New York – One of the areas that we have repeatedly heard has value for the buy-side is in the access to management model. Typically face-to-face meetings are set up between company management and buy-side investors so that the investor can ask the right questions and the corporation may gain more access to capital.
Historically, many road shows were explicitly centered on an investment banking deal, such as an IPO or a secondary offering. The road show personnel would include the company management, the bankers and the research analysts and they would travel to key institutional accounts basically pre-selling their securities. Regulatory intervention at the time of the Global Research Settlement addressed the obvious conflict that the analysts had with regard to touting securities that they were supposed to be rating. Since that time, the access to management model and the non-deal road show seem to have become more popular. While the road show is the most prevalent access point, the model can also revolve around conferences.
Problems with the Traditional Model
There are a number of issues created by the relationship between the sell-side analyst and the company. First, a covered company may try to pressure the analyst into raising its ratings. Second, the analyst may pressure company management into participation through duress about the ratings. The third revolves around the information that the analyst is likely to gather over the course of a road show from management. Given that information exchange is the lifeblood of an analyst’s job, it becomes difficult for the sell-side analyst to remain silent about the information that has been gathered-though to be fair, the investment banks tend to have strong policies designed to prevent this. Fourth, too many meetings may be set up for a road show, where the analyst is using a “shot-gun” approach in an effort to “see what sticks” while a more focused “laser” approach which includes all relevant decision makers could be more effective from a time and effort perspective.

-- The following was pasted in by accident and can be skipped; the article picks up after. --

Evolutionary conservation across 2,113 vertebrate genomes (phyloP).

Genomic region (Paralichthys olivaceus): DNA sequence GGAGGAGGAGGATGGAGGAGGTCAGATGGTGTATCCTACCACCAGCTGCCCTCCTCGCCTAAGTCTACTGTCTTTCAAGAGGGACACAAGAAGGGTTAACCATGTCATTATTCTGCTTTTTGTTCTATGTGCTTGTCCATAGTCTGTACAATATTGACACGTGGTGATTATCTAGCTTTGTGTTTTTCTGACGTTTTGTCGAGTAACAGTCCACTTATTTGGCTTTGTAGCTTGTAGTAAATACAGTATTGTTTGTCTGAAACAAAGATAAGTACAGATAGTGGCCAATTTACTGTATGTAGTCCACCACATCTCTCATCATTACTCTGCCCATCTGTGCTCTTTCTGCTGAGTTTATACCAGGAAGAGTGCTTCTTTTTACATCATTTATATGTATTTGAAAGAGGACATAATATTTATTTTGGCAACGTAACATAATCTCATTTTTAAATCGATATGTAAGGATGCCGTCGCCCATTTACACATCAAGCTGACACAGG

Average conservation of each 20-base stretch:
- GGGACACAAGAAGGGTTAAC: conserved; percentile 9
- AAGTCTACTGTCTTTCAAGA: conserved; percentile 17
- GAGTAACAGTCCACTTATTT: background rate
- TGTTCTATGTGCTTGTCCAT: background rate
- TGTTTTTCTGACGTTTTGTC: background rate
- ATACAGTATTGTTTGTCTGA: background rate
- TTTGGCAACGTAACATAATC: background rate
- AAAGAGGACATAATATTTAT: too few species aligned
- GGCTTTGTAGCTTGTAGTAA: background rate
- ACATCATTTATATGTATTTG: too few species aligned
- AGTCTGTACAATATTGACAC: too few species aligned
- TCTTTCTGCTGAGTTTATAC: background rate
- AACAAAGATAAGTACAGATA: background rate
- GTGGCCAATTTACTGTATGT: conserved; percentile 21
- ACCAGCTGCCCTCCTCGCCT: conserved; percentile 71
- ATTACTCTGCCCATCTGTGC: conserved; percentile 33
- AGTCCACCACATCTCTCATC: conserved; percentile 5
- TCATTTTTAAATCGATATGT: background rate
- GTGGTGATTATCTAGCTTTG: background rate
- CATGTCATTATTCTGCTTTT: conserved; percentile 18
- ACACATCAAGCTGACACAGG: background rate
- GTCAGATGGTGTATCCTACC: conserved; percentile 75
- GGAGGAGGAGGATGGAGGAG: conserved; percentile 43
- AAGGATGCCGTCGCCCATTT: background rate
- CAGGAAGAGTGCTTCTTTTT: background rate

Alternative Research Invades the Space
One firm that is taking aim at these conflicts and inconsistencies is Hanley & Associates. Hanley, an alternative research provider, sets up management and investor meetings, while avoiding the investment banking relationship which introduces much of the conflicts. The value proposition of Hanley, and firms like Hanley, is in generating quality meetings among decision makers which remain confidential to the parties involved. Another interesting aspect of the Hanley model is the fact that the institution pays for the service. While the economics would certainly work if the research provider was getting paid by the corporation, this relationship would introduce much of the conflicts listed above. If it is the investor that pays for the service, the conflicts can be largely avoided.
The question is how to get the institutions to pay for a service from an alternative research provider that they are already getting as part of an overall service by a sell-side shop. Despite the challenges to alternative research providers in this space, the cleanness of the model alongside a perceived ability to deliver confidential, highly targeted meetings with decision makers could lead to a growing market segment for firms like Hanley & Associates.